Interview with Howie B
As a producer, label boss and artist in his own right, Howie B has always stayed true to himself throughout his 35 year career. In that time he has delivered nine albums and produced and engineered the likes of U2, Soul II Soul, Ry Cooder, Siouxsie and the Banshees to name but a few. For the last quarter of a century he has run his own Pussyfoot Records label which has delivered some of the most sublime and forward thinking music of its time. Last year the label returned from the wilderness with the epic concept album Space is the Plaice which featured an incredible 35 tracks and artists. We talked to Howie about his forthcoming projects and the return of his label as well as to find out who out of the many great names he has worked with had the biggest impact on him.
Why did you decide to revive Pussyfoot Records after a 16 year break?
The main reason was just turning on the radio. Unless I'm listening to podcasts or Sunday night Radio 6 the music is really quite sad. The intention now is to showcase new and old acts that are not getting the attention they deserve as we can't hear them anywhere. I said to Nick Young - who I started Pussyfoot with - that we should get it going again. We don't need lots of money, we just need good artwork and music and let people know about it.
Space is the Plaice is an excellent return, and clearly has a concept behind it, how did that come about?
The album came about as it's the anniversary of the moon landing and I have always been fascinated by space and the cosmos. I have been involved previously in space themed projects with Skylab and an album called Music for Astronauts and Cosmonauts. The premise of this album is that it is an open theme and people could do something with it. There are so many great references and songs relating to space. It's not like asking my mates to do something with the theme of football, they would just say "Fuck off Howie, what do I know about football?" I just got on the phone and started talking to people about making tracks for the project. We have soul, folk, dub and electronic 'fucked up where the hell is that coming from', and film music that are all connected to space. We wanted people to create original music and unique to the project and over six or seven months we started getting these great tracks. I'm really, really happy with it and it showcases new acts we want to work with and created a platform for people to make music they wouldn't normally do. Rui Da Silva made a beautiful song which I don't think he would have done if I'd not given him a call. He said this is great, I can get out my modular system and not use a drum machine. It was amazing being able to work on a track with Norman Reedus from The Walking Dead. We have artists from Japan, America, Italy, Denmark and the established artists were really pleased to be bringing along new acts.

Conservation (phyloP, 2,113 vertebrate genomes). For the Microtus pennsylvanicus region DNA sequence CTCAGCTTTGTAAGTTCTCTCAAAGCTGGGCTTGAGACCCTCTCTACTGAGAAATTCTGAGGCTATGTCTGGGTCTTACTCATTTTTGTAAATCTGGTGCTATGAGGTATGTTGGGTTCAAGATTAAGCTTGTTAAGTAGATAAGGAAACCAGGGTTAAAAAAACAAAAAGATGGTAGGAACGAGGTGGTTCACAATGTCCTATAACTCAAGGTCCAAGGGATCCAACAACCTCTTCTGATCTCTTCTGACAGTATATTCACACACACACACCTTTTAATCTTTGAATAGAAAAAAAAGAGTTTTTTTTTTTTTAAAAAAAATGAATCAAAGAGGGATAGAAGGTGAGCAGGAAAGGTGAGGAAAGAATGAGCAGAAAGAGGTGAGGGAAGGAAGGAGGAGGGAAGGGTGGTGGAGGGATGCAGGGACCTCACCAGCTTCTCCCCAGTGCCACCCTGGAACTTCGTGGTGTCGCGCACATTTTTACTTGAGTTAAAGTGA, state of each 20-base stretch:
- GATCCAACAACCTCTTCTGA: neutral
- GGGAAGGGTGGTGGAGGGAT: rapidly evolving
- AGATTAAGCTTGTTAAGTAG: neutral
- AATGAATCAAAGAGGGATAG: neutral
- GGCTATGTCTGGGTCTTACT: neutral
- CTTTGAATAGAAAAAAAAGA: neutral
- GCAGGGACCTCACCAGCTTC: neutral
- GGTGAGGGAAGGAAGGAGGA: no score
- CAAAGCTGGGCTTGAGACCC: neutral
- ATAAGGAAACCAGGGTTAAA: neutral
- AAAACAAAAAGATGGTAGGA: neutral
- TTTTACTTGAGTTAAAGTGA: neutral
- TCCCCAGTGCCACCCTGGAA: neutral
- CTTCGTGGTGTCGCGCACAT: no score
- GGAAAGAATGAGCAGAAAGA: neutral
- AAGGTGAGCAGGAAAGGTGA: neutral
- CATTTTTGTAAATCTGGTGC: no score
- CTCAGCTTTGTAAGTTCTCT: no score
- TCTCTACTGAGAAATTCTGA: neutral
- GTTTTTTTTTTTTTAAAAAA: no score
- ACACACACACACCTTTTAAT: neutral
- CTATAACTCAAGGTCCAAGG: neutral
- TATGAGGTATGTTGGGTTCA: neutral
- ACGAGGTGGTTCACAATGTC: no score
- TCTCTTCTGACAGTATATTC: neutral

It very much feels like Pussyfoot 2.0 in that the tracks are fresh and modern but really have that Pussyfoot feel about a lot of them. How did you feel when you started compiling the tracks from the artists as you've got quite a lot on there?
I don't tell people how to make tracks, I give them a brief and they get on with it - I wouldn't tell an artist how to paint. With Pussyfoot the first time round there was something different about us, we're a free label and as an artist you're free to express yourself. We make sure we have the best artwork and best mastering and we don't compromise with anything. We were genre-less which was a bit of a problem at times but it is part of the Pussyfoot world. We are an indie label but we don't operate like an independent as we don't restrict ourselves by saying it has to be like one kind of music at a set BPM. At present there are three of us involved in running the label, there's me with two people running it full time. Chilli is running the office and media side and Nick is looking after the contracts and management of the artists. Every week we have a group meeting for two to three hours and we set ourselves the agenda for that week and work through what artists we have and what we need to do. We're doing this for peanuts but the joy is what we actually put out and give people that little leg up. We're moving towards wanting to develop artists and invest in their future and music career, this is what we have learned from last time. We had some great acts first time round who went on to bigger things when major labels came calling. I'm not the kind of person to stop people moving on with their career, we want to help develop the artists with Pussyfoot.
You've just released The Lionshare by veteran producer Ian Simmonds, is this the first time you've done anything together.
I have known Ian from Sandals and from his other music, he lives in Brighton and Nick lives in Brighton so they knew each other. We are releasing an album from him in a couple of months and he's now part of the family. We worked with him on his artwork and in the end it was two photographs he had taken himself as he's an amazing photographer who regularly posts on Instagram. He has a band over in Germany ready to go and we're going to organise a tour in Japan and Asia as that is where a lot of his fan base is.